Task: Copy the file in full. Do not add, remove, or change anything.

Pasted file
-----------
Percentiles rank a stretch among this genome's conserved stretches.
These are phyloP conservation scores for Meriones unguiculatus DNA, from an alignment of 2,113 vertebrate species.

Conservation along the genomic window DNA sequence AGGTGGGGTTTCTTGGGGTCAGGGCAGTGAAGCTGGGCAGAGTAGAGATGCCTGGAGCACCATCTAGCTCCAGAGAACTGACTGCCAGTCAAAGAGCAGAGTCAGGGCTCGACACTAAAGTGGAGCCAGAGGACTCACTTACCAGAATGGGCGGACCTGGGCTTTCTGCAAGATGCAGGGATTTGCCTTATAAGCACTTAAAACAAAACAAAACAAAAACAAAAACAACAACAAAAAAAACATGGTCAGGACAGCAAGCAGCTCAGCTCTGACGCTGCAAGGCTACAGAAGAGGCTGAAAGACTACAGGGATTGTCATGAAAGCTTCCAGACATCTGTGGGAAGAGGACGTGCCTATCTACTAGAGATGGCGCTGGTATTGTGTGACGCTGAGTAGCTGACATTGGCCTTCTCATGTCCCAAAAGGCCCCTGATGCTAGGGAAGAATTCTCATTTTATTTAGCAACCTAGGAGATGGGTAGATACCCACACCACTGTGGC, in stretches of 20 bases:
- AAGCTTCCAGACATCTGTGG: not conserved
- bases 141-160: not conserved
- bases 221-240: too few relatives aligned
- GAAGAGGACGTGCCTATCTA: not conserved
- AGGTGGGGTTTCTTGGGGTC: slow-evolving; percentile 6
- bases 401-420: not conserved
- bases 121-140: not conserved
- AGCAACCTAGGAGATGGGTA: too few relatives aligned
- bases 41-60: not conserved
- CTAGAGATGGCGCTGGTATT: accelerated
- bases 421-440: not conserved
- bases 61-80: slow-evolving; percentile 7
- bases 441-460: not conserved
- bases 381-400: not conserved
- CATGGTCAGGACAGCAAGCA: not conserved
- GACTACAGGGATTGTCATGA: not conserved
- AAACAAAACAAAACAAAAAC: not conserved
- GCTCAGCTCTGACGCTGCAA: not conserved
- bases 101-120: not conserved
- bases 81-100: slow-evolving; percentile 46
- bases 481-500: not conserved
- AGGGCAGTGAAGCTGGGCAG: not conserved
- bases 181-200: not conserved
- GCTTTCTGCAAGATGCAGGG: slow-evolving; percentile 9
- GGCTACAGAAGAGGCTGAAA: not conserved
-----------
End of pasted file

Percentiles rank a stretch among this genome's conserved stretches.
These are phyloP conservation scores for Meriones unguiculatus DNA, from an alignment of 2,113 vertebrate species.

Conservation along the genomic window DNA sequence AGGTGGGGTTTCTTGGGGTCAGGGCAGTGAAGCTGGGCAGAGTAGAGATGCCTGGAGCACCATCTAGCTCCAGAGAACTGACTGCCAGTCAAAGAGCAGAGTCAGGGCTCGACACTAAAGTGGAGCCAGAGGACTCACTTACCAGAATGGGCGGACCTGGGCTTTCTGCAAGATGCAGGGATTTGCCTTATAAGCACTTAAAACAAAACAAAACAAAAACAAAAACAACAACAAAAAAAACATGGTCAGGACAGCAAGCAGCTCAGCTCTGACGCTGCAAGGCTACAGAAGAGGCTGAAAGACTACAGGGATTGTCATGAAAGCTTCCAGACATCTGTGGGAAGAGGACGTGCCTATCTACTAGAGATGGCGCTGGTATTGTGTGACGCTGAGTAGCTGACATTGGCCTTCTCATGTCCCAAAAGGCCCCTGATGCTAGGGAAGAATTCTCATTTTATTTAGCAACCTAGGAGATGGGTAGATACCCACACCACTGTGGC, in stretches of 20 bases:
- AAGCTTCCAGACATCTGTGG: not conserved
- bases 141-160: not conserved
- bases 221-240: too few relatives aligned
- GAAGAGGACGTGCCTATCTA: not conserved
- AGGTGGGGTTTCTTGGGGTC: slow-evolving; percentile 6
- bases 401-420: not conserved
- bases 121-140: not conserved
- AGCAACCTAGGAGATGGGTA: too few relatives aligned
- bases 41-60: not conserved
- CTAGAGATGGCGCTGGTATT: accelerated
- bases 421-440: not conserved
- bases 61-80: slow-evolving; percentile 7
- bases 441-460: not conserved
- bases 381-400: not conserved
- CATGGTCAGGACAGCAAGCA: not conserved
- GACTACAGGGATTGTCATGA: not conserved
- AAACAAAACAAAACAAAAAC: not conserved
- GCTCAGCTCTGACGCTGCAA: not conserved
- bases 101-120: not conserved
- bases 81-100: slow-evolving; percentile 46
- bases 481-500: not conserved
- AGGGCAGTGAAGCTGGGCAG: not conserved
- bases 181-200: not conserved
- GCTTTCTGCAAGATGCAGGG: slow-evolving; percentile 9
- GGCTACAGAAGAGGCTGAAA: not conserved